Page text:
Second, they need to redefine the route in Kubernetes config. They’ll probably end up with something closely resembling the application code:

 - matches:
     - path:
         type: RegularExpression
         value: /items/\d+/

This works fine—that is, until the application updates to use opaque string IDs (like UUIDs). If the developer forgets to check on the Kubernetes config, the route will stop working. You could leave it to your QA team or some careful code review to catch this, or you could remove the possibility of this error entirely.

With GraphQL and Apollo Federation, the routing information all flows from a single source in the code, so it can never be out of sync! When a developer updates their microservice, the standard CI/CD process propagates that change automatically to the router, with no manual checks required. Better yet, if that change would break downstream clients, tools like Apollo GraphOS catch and stop the release in its tracks before it even rolls out to the QA environment. That means less back-and-forth, and more shipping!

Clean up inter-service networking rules

Most of the time, the only pods that should communicate with a microservice are the API Gateway’s pods. Security best practices tell us to lock down networking to only those interactions that are required. As a result, we’ll usually start each new microservice with a NetworkPolicy that looks something like this:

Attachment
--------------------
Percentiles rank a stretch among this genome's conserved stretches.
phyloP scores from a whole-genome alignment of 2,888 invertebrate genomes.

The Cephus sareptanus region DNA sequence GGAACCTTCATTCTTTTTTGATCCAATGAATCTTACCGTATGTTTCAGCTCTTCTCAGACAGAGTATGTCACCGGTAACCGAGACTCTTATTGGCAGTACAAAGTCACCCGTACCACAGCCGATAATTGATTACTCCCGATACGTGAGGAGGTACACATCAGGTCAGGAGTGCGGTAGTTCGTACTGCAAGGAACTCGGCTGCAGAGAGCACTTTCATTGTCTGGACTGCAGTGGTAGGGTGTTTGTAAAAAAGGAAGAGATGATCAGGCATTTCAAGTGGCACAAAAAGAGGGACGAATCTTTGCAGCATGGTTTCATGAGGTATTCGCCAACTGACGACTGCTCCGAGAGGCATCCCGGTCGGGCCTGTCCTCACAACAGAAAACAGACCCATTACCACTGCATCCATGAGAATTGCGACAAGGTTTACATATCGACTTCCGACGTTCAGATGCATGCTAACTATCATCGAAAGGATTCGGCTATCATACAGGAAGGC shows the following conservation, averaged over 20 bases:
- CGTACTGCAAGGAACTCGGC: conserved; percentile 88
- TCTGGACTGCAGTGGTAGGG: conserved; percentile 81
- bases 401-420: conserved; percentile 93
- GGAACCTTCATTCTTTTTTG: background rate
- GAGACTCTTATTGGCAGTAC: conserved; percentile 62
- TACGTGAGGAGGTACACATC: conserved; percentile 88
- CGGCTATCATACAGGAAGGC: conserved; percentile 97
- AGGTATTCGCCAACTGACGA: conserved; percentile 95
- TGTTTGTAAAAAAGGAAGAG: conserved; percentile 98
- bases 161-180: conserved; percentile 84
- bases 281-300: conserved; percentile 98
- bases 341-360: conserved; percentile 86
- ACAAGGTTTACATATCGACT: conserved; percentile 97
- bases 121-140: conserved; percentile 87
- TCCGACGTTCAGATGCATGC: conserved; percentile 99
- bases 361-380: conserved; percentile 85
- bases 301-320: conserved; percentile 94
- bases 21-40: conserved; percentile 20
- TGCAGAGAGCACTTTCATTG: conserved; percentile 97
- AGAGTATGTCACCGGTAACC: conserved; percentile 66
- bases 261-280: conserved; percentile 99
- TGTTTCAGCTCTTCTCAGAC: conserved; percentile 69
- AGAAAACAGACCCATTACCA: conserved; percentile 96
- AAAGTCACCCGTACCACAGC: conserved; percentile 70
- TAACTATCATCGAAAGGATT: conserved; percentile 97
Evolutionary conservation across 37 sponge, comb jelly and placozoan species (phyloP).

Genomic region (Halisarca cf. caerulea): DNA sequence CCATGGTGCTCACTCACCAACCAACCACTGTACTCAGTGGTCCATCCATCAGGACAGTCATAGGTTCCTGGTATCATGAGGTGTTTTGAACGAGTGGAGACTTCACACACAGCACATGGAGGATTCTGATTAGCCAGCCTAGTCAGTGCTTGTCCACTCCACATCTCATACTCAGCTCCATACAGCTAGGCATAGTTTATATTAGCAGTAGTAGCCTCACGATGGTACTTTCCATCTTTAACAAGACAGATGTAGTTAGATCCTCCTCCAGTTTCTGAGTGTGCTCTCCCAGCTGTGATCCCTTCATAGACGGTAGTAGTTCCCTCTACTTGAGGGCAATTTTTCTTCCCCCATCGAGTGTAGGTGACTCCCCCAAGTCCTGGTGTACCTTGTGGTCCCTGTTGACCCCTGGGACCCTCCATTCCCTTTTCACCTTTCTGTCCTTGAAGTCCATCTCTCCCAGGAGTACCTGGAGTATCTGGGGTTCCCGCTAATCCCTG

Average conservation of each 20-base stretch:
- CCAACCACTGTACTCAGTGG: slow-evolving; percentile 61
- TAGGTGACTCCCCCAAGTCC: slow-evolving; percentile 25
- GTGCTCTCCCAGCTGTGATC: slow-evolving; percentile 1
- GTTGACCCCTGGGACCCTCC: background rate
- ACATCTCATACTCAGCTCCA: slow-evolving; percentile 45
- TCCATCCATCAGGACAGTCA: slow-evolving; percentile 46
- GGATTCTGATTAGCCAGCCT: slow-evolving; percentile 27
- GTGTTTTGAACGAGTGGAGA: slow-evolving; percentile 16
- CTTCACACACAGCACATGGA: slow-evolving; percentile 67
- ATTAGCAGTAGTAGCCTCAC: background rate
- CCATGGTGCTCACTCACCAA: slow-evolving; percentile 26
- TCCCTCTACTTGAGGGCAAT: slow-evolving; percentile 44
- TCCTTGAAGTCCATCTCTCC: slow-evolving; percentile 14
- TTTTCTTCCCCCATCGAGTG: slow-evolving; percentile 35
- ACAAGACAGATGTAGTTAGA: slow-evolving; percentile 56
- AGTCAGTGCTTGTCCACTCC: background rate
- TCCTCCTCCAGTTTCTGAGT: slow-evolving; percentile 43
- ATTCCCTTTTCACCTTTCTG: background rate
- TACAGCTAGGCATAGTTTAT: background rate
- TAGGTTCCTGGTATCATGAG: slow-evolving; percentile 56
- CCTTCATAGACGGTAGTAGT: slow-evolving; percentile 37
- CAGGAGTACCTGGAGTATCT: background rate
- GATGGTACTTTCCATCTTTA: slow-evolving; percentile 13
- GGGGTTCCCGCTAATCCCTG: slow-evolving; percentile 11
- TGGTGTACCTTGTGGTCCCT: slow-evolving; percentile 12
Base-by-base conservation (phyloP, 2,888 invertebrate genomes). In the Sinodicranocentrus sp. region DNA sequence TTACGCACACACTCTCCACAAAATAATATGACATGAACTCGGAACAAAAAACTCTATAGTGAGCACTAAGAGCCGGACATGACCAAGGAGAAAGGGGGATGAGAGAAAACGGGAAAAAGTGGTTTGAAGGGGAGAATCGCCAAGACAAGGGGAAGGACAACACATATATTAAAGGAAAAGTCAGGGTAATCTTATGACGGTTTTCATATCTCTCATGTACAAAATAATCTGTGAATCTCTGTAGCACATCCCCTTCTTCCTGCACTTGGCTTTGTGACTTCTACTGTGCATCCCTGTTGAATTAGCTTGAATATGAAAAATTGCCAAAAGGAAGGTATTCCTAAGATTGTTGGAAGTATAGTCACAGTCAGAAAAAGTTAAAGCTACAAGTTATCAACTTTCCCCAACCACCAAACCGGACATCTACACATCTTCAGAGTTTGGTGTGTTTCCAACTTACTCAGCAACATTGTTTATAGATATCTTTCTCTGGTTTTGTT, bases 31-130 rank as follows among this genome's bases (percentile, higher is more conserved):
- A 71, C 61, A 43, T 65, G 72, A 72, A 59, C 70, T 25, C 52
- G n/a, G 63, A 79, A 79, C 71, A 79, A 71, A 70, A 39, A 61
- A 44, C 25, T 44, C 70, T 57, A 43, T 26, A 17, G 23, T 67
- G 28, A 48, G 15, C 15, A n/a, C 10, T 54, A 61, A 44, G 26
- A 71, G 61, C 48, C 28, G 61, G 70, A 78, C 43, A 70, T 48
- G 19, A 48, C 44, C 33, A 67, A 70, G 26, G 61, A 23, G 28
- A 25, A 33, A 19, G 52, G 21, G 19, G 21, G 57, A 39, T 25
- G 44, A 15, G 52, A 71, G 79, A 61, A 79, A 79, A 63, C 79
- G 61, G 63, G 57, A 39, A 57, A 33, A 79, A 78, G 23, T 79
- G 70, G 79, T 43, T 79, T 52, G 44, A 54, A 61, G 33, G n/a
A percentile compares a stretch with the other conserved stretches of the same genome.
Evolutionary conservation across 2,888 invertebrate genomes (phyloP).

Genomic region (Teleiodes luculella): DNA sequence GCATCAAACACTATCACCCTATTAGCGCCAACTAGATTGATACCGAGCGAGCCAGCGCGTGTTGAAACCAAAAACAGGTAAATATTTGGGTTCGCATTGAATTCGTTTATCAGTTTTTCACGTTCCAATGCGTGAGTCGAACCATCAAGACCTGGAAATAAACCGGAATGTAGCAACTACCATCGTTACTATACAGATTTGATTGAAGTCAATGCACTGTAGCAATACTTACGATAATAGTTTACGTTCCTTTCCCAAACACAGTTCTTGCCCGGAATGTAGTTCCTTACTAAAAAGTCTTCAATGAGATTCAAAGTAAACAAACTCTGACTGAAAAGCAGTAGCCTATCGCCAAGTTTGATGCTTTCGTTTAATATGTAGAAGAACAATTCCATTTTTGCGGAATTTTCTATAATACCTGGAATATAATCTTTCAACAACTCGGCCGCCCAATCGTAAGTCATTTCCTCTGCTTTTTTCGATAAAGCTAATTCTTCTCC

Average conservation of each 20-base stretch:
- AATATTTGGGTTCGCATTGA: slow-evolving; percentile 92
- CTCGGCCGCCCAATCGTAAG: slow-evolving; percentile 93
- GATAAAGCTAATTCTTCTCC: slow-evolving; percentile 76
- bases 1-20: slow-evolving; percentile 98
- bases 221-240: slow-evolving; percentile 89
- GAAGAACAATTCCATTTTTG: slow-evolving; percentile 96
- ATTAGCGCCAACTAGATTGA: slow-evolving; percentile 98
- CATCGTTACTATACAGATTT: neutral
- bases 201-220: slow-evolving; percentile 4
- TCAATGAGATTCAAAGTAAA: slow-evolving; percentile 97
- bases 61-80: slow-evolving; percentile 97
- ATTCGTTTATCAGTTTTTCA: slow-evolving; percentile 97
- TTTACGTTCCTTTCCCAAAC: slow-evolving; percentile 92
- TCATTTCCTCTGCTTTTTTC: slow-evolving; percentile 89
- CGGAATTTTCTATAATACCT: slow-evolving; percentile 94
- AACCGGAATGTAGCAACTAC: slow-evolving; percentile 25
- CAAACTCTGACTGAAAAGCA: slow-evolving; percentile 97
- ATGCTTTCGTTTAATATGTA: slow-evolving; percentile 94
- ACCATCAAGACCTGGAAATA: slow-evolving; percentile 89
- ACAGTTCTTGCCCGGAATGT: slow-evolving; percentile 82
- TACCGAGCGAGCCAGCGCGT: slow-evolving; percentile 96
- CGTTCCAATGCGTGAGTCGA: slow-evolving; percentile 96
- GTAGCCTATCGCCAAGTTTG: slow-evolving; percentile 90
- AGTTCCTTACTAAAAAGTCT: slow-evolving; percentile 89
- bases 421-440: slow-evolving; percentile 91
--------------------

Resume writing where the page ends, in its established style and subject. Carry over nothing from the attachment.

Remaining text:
kind: NetworkPolicy
 name: microservice-network-policy
 podSelector: {}
   - Ingress
   - from:
       - namespaceSelector:
             name: infra
             app: gateway

Here we’re denying all ingress traffic for all pods unless it comes from the API Gateway.

Sometimes, though, one microservice needs data from another. Achieving this typically involves a request to the platform, infrastructure, and/or security teams to add a new rule for communication between those services. Worse, that rule will probably have to be broad enough in scope that any traffic is now allowed between those services, loosening security more than required. This direct communication also tightens the coupling between the microservices, making them harder to change and more likely to break.